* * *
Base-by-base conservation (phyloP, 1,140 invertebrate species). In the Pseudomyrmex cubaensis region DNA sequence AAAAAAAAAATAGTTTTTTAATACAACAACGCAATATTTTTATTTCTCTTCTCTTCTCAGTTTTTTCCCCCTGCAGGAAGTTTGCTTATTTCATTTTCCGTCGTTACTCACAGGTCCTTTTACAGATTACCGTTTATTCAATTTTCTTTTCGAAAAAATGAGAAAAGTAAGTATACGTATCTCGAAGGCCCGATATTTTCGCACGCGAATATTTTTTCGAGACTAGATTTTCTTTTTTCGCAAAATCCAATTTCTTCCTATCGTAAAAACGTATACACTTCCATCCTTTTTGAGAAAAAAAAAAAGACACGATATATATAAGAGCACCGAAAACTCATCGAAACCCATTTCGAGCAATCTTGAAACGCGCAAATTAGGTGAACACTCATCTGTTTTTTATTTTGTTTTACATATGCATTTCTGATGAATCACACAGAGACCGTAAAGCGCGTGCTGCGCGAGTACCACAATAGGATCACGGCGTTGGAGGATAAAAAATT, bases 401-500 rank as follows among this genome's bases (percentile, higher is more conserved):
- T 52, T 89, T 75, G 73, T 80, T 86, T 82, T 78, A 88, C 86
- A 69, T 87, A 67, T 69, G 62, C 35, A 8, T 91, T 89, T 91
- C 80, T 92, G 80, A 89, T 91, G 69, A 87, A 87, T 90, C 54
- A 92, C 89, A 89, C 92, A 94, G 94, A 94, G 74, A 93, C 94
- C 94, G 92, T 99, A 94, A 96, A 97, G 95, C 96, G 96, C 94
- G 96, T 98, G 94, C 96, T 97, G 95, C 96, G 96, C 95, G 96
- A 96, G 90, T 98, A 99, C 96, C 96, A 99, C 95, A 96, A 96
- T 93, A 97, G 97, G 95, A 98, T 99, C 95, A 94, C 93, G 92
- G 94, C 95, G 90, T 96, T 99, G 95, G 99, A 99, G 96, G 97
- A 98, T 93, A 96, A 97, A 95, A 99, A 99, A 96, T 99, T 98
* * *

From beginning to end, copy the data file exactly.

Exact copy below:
Base-by-base conservation (phyloP, 1,140 invertebrate species). In the Pseudomyrmex cubaensis region DNA sequence AAAAAAAAAATAGTTTTTTAATACAACAACGCAATATTTTTATTTCTCTTCTCTTCTCAGTTTTTTCCCCCTGCAGGAAGTTTGCTTATTTCATTTTCCGTCGTTACTCACAGGTCCTTTTACAGATTACCGTTTATTCAATTTTCTTTTCGAAAAAATGAGAAAAGTAAGTATACGTATCTCGAAGGCCCGATATTTTCGCACGCGAATATTTTTTCGAGACTAGATTTTCTTTTTTCGCAAAATCCAATTTCTTCCTATCGTAAAAACGTATACACTTCCATCCTTTTTGAGAAAAAAAAAAAGACACGATATATATAAGAGCACCGAAAACTCATCGAAACCCATTTCGAGCAATCTTGAAACGCGCAAATTAGGTGAACACTCATCTGTTTTTTATTTTGTTTTACATATGCATTTCTGATGAATCACACAGAGACCGTAAAGCGCGTGCTGCGCGAGTACCACAATAGGATCACGGCGTTGGAGGATAAAAAATT, bases 401-500 rank as follows among this genome's bases (percentile, higher is more conserved):
- T 52, T 89, T 75, G 73, T 80, T 86, T 82, T 78, A 88, C 86
- A 69, T 87, A 67, T 69, G 62, C 35, A 8, T 91, T 89, T 91
- C 80, T 92, G 80, A 89, T 91, G 69, A 87, A 87, T 90, C 54
- A 92, C 89, A 89, C 92, A 94, G 94, A 94, G 74, A 93, C 94
- C 94, G 92, T 99, A 94, A 96, A 97, G 95, C 96, G 96, C 94
- G 96, T 98, G 94, C 96, T 97, G 95, C 96, G 96, C 95, G 96
- A 96, G 90, T 98, A 99, C 96, C 96, A 99, C 95, A 96, A 96
- T 93, A 97, G 97, G 95, A 98, T 99, C 95, A 94, C 93, G 92
- G 94, C 95, G 90, T 96, T 99, G 95, G 99, A 99, G 96, G 97
- A 98, T 93, A 96, A 97, A 95, A 99, A 99, A 96, T 99, T 98